(WOMENSENEWS)--In the summer of 1965, Georgia Dunston arrived in New York City from Norfolk, Va., ready to begin her career as a scientist.
Armed with a bachelor's degree in biology from Norfolk State University, Dunston, an African American, spent the summer answering want ads. But when she turned up for an interview, she was either told that the job was filled or she was directed to a position for a maid or janitor.
Dunston did not give up. She enrolled in a master's program at Alabama's Tuskegee Institute, now Tuskegee University, and worked for the prestigious Carver Research Laboratories, where she entered the field of genetics. In 1972 she became the first African American to graduate from the University of Michigan with a doctorate in genetics.
Dunston is now the founding director of the National Human Genome Center at Howard University in Washington, D.C., where she conducts genomics research in the African Diaspora, including investigations tracing the genetic links behind diseases such as prostate cancer and diabetes that disproportionately affect African Americans.
Dunston is one of 17 women profiled in "Sisters in Science: Conversations with Black Women Scientists on Race, Gender and Their Passion for Science," by Diann Jordan to be released in March by Purdue University Press.
Maintaining the Pipeline
Jordan said her goal was to "open up the story" of black women in science by talking to some of the pioneers. Jordan is a professor of biology at Alabama State University. "If we want to keep the pipeline of doctorates flowing we have to somehow let our stories be heard."
"Sisters in Science" include Dolores Cooper Shockley, who in 1955, the same year Rosa Parks sparked the civil rights movement, became the first black woman to receive a doctorate in pharmacology from Purdue University in West Lafayette, Ind. There's also Yvonne Young Clark, a trailblazer in the field of mechanical engineering and Evelyn Boyd Granville, one of the first black women to receive a doctorate in mathematics.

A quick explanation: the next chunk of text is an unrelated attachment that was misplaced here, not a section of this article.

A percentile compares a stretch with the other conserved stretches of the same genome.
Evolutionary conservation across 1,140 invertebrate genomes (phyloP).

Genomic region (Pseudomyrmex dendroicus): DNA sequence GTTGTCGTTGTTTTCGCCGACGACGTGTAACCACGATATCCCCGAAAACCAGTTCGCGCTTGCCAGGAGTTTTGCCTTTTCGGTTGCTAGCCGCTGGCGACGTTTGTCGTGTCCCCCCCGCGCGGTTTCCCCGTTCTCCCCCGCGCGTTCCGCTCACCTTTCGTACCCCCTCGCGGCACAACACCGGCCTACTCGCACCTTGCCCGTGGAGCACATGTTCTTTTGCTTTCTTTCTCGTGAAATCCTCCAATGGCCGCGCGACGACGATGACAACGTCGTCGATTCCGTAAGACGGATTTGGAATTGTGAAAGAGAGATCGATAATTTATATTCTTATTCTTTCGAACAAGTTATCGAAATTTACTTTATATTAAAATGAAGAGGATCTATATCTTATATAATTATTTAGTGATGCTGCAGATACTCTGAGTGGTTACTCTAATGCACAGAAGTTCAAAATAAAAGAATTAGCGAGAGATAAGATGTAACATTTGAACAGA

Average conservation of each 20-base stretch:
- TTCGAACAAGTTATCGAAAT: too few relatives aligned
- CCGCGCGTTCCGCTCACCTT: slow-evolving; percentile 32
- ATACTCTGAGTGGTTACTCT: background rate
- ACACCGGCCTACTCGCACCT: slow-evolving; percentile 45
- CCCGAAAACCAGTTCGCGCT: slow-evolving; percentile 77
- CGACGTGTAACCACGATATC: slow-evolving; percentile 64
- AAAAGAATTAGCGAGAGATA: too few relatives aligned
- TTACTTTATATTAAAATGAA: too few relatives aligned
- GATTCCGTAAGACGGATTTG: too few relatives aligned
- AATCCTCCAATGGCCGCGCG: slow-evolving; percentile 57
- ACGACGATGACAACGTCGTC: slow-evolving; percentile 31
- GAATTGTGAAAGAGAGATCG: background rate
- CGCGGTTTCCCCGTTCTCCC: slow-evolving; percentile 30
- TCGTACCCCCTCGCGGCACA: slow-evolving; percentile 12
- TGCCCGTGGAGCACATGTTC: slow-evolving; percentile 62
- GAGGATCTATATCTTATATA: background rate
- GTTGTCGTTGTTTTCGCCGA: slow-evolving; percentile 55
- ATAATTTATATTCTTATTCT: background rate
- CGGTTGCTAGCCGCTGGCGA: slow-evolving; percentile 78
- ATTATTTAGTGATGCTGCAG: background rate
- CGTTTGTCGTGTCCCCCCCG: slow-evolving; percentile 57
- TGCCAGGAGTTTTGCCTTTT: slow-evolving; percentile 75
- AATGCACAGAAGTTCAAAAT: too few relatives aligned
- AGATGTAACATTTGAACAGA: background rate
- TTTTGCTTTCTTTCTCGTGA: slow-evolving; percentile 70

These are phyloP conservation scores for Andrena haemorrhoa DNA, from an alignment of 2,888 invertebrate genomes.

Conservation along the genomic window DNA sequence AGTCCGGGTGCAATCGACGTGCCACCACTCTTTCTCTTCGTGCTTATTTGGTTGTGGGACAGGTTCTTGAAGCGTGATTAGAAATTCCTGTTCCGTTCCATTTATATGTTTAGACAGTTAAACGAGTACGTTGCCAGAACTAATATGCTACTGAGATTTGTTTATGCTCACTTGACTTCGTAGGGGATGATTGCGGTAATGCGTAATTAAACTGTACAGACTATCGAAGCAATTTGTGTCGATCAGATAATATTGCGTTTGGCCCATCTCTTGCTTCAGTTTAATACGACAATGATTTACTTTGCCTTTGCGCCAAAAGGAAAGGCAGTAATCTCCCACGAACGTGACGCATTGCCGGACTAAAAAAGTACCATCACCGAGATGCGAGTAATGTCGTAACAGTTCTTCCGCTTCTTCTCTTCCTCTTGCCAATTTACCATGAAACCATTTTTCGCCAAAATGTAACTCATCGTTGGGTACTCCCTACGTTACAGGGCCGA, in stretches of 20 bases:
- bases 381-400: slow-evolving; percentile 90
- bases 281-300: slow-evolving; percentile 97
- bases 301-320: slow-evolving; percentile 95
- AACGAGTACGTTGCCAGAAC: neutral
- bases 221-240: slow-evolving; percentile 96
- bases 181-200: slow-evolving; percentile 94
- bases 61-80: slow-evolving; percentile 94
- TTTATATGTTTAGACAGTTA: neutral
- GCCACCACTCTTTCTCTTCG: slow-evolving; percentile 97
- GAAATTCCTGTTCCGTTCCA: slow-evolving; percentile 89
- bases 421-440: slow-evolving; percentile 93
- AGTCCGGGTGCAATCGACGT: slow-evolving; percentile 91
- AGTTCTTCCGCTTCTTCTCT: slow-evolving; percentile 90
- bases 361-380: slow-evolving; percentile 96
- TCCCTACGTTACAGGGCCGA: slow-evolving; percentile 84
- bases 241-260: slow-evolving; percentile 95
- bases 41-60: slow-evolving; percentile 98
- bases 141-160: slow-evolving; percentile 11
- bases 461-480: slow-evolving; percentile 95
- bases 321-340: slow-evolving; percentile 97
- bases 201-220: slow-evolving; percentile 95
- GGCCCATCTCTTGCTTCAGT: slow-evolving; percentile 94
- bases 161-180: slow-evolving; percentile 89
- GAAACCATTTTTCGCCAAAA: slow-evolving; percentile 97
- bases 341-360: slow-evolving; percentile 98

Most of the women in Jordan's book describe how the double whammy of being black and female in a predominantly white, male field was as much a part of their academic experience and careers as lab reports, problem sets and experiments. Jordan says that after black women make it through the gates, they often feel steady pressure to prove themselves.
For most of the women who have succeeded, a supportive family or mentor, sheer will and a sprinkle of good fortune seemed to have made the difference.
Lynda Jordan (no relation to Diann Jordan) had been tracked for vocational school as a student in an inner-city high school in Roxbury, Mass., in the 1970s. Her path changed one day when she was caught smoking a cigarette in the bathroom. Afraid of being suspended, she fled and ran into a school auditorium where a representative of the U.S. Education Department's college preparatory program, Upward Bound, was speaking to some students. At the moment Lynda Jordan entered the auditorium she heard a man asking, "What are you going to do for the rest of your life? Stand on the street corner smoking cigarettes?" The message hit home and that summer Lynda Jordan enrolled in Upward Bound classes where one of the teachers took note of her talent for chemistry.